2022 marks 20 years since Star Wars Attack of the Clones was released in cinemas. During the movie, audiences saw Obi-Wan Kenobi hopping around the galaxy in his starfighter as he tried to uncover who was trying to assassinate Senator Padmé Amidala. This ship was released in LEGO form in 7143 Jedi Starfighter, which marked the beginning of a long history of these ships being released. This is journey has recently come full circle with the new release of 75333 Obi-Wan Kenobi’s Jedi Starfighter – Blocks, the LEGO magazine for fans, explores this journey below.
7143 Jedi Starfighter from 2002 was the first set of this type, and it does a sound job of capturing the ship’s angular design. These are sleek, almost elegant ships, designed less for dogfights than the later interceptor models, the first of which was released in 2005 with 7256 Jedi Starfighter with Vulture Droid. With the later set, it was Anakin’s turn to become the pilot and, even better, he had an enemy droid to shoot down.
Read our review of the new 75333 Jedi Starfighter in Issue 94! If you take out a subscription to Blocks, the LEGO magazine for fans, you’ll get each issue first and at a discount, plus other perks including a free digital subscription and the chance to win LEGO prizes every month.
Jedi Starfighters and Interceptors are small ships that aren’t capable of hyperspace travel and as such require a hyperspace transport ring. This large set-up was captured in the next starfighter set – 7661 Jedi Starfighter with Hyperdrive Booster Ring, which had a blue Interceptor (the one Obi-Wan uses to confront Grievous on Utapau) and the first Kit Fisto minifigure, which began an interesting tradition of including unexpected minifigures in Jedi Starfighter sets (more on that soon).
The next set in this chronicle is 7669 Anakin’s Jedi Starfighter, which had the yellow-black colour scheme of 7256 with the longer ship design of 7143. This marked the beginning of Starfighter sets based on The Clone Wars TV show, in which the Jedi generals of the Republic were pitted against the relentless forces of the Separatist army.
As such, it should be unsurprising that there were many Jedi starfighters during the show’s first run (from 2008 to 2013). The Starfighters released during this period included 7751 Ashoka’s Starfighter and Vulture Droid, 8093 Plo Koon’s Jedi Starfighter, 7868 Mace Windu’s Jedi Starfighter and 9498 Saesee Tiin’s Jedi Starfighter (which included a bonus and exclusive Even Piell minifigure). The appeal of these sets was strong – you received the named Jedi, which often required a moulded headpiece, in an inexpensive set with immense swoosh-ability.
Overall, this range of sets kept the same design, although alternative colour schemes and minor changes to the features and aesthetics of the ship kept new versions fresh (unlike a particular landspeeder). During this period, the Starfighter design became more and more refined, offering a sharp contrast to the blocky design of the very first ship.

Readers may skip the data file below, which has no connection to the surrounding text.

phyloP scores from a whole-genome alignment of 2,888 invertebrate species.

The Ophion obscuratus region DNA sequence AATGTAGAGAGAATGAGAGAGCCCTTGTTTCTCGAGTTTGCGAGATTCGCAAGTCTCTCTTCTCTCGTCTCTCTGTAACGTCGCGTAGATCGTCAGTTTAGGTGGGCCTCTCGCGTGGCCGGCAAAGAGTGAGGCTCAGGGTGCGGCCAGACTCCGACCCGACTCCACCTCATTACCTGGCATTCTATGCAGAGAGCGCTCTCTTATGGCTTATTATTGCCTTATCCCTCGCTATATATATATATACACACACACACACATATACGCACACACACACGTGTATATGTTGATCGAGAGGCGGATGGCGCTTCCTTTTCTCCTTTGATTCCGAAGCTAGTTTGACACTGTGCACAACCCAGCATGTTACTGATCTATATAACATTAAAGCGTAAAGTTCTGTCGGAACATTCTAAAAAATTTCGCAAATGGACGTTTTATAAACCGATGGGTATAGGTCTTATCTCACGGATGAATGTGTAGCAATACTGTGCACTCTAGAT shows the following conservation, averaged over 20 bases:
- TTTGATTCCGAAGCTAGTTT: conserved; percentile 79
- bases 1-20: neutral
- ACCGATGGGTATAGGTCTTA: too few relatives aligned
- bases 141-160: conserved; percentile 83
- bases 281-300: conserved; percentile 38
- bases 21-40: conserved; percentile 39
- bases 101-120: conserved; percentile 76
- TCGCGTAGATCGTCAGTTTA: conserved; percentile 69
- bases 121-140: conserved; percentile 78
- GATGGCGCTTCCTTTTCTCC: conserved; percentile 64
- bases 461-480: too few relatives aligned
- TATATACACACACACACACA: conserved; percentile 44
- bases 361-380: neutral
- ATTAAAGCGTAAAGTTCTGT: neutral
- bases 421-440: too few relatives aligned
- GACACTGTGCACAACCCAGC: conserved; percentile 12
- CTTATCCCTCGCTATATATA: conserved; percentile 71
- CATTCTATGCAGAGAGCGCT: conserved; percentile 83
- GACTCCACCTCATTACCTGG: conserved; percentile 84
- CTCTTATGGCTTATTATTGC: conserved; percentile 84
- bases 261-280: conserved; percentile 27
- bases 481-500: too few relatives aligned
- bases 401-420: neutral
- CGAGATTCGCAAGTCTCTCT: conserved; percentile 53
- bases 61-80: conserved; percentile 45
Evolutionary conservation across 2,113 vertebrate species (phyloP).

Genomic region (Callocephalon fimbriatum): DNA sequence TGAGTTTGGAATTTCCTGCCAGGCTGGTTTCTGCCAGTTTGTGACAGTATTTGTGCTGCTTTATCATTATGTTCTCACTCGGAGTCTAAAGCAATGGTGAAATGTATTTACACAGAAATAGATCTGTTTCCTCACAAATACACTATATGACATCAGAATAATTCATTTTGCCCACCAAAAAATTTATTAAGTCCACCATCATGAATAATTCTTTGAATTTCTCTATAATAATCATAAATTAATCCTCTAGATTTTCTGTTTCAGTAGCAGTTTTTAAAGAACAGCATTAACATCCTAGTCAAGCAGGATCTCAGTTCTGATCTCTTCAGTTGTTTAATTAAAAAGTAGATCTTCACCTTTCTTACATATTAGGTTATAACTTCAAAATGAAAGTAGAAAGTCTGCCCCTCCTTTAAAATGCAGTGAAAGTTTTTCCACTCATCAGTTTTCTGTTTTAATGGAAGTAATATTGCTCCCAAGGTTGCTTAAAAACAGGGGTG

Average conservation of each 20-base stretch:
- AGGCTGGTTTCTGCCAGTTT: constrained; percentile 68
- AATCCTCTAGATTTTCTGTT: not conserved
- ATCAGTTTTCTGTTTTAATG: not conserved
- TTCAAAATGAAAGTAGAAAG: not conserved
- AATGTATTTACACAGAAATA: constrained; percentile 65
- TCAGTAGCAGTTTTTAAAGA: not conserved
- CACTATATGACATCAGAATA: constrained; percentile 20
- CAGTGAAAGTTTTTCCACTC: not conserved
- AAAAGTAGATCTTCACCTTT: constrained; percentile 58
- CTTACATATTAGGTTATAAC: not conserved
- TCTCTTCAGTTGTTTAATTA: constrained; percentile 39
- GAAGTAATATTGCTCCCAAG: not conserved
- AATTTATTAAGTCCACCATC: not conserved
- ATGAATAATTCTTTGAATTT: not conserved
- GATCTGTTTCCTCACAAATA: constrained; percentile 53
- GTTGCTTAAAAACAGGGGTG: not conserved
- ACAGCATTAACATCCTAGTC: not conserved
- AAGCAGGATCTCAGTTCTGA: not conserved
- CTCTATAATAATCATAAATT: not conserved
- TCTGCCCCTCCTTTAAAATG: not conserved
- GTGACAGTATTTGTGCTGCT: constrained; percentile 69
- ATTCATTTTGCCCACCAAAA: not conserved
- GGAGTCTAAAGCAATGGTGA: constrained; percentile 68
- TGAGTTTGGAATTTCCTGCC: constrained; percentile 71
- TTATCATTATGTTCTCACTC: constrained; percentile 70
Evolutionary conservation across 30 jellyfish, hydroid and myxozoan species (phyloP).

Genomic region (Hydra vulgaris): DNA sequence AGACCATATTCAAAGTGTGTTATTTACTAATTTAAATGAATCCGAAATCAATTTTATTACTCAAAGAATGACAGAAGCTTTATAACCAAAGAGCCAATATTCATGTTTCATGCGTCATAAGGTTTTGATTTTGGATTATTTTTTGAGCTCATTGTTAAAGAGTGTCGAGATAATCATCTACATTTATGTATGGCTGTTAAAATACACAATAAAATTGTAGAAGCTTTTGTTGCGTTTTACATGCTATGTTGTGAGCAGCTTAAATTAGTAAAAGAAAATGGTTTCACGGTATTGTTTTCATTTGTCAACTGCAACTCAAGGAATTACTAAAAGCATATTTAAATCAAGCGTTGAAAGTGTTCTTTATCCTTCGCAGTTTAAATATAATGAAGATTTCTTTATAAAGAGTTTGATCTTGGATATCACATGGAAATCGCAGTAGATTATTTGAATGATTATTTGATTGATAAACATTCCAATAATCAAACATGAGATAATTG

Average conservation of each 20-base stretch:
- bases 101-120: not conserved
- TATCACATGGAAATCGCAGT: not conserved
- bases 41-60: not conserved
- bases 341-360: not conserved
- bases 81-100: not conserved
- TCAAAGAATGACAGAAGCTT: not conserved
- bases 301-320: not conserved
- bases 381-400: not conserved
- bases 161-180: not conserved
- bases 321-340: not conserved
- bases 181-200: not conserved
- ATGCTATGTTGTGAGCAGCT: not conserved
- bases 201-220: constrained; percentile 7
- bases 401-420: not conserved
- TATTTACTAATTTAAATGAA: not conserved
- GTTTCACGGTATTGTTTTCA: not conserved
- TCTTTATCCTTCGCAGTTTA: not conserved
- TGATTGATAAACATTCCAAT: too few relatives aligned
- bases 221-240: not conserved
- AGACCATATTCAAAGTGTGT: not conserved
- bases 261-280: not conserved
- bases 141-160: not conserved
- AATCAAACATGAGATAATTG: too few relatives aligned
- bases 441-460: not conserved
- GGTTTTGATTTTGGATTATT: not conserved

At the same time, there was also a range of Jedi Interceptors released over the years, including 2012’s 9494 Anakin’s Jedi Interceptor, which also functioned as a minor Mustafar duel set (with a rather snazzy Note Gunray minifigure), 2014’s 75038 Jedi Interceptor and 2016’s Obi-Wan’s Jedi Interceptor.
One of the most unique and distinctive starfighters however came in 2015 with 75087 Anakin’s Custom Jedi Starfighter, which was based on Star Wars: Clone Wars, a 2003 animated television series from the creative mind of Genndy Tartakovky. The ship, named the Azure Angel, had a variety of modifications, including two hyperdrive thrusters and four laser canons, all of which are included in the set. Plus there was a Asajj Ventress minifigure based on her earliest appearances.
Another different starfighter came in 2017 with 75168 Yoda’s Jedi Starfighter, a set that had been seen in The Clone Wars but that was also a playable ‘hero ship’ in the Star Wars Battlefront 2 videogame. As might be expected of the diminutive Jedi master, the starfighter itself is compact and charming, a reminder, as always with Yoda, that size matters not.
With a few exceptions (for example, 7661 Jedi Starfighter with Hyperdrive Booster Ring), these starfighter sets have often held steady at the mid-price point of £20-40. That’s not to say, however, that there’s not been some variation in this – in 2010, the ship received the UCS treatment in the form of 10215 Obi-Wan’s Jedi Starfighter. The set cost £94.99 (a modest sum by today’s UCS standards) and measured 47cm in length.
But size isn’t everything, and we’ve also seen starfighters in miniature, for example the mini 4487 Jedi Starfighter & Slave I and 75006 Jedi Starfighter & Planet Kamino from the planets series. At the point of writing, the Jedi Starfighter has not appeared in microfighter form, athough that’s not to say it would be impossible.
Given there’s been so many starfighters over the years, and with The Clone Wars being on-again, off-again since 2013, it’s somewhat unsurprising that any recent versions of the ship have been repeats, for example 75191 Jedi Starfighter with Hyperdrive (2017) and 75214 Anakin’s Jedi Starfighter (2018) and 75281 Anakin’s Jedi Interceptor (2020).
These Jedi ships have become a mainstay of the LEGO Star Wars license for 20 years, but that’s not to say the starfighter sets can’t still surprise. 75333 Obi-Wan Kenobi’s Jedi Starfighter brings us back to where this history began, but with a new minifigure – Taun We, the first Kaminoan minifigure. You’ll need to read our review in the latest issue of Blocks magazine to find out how this new set compares to the others listed in this article, but regardless it seems that the starfighters and interceptors will continue to be a key part of the Star Wars license.